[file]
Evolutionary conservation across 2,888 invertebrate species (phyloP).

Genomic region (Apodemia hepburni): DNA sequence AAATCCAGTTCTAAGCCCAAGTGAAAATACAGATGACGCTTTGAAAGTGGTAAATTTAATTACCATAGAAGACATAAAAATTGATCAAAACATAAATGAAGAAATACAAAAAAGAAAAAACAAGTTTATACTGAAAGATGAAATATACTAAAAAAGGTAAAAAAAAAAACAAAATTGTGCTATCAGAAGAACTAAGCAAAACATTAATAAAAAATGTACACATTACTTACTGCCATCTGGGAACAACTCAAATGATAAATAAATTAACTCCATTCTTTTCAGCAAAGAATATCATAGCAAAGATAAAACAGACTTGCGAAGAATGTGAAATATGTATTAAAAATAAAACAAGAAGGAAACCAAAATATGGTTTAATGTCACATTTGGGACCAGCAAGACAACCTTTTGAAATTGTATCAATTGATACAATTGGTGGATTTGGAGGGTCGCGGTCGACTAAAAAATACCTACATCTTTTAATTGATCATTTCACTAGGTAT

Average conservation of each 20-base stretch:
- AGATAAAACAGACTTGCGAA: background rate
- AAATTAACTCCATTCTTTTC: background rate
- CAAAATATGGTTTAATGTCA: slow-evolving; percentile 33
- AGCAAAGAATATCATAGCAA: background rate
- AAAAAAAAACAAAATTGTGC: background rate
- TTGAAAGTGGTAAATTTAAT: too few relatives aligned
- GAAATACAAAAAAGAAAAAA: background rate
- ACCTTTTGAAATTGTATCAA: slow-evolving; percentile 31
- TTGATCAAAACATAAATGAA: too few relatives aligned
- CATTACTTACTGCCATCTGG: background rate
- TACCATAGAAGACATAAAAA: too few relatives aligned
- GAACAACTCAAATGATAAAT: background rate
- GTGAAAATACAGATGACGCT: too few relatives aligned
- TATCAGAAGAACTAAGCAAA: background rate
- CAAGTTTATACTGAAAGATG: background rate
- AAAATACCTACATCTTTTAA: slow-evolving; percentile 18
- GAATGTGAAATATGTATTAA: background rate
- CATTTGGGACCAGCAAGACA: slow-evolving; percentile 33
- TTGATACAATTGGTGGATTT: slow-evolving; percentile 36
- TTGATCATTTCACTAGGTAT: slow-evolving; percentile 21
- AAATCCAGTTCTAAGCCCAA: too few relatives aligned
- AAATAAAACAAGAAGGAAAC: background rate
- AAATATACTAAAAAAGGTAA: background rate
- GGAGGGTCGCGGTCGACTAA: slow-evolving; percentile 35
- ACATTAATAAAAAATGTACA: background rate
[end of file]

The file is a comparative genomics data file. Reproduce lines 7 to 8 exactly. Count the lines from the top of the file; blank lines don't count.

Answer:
- AGCAAAGAATATCATAGCAA: background rate
- AAAAAAAAACAAAATTGTGC: background rate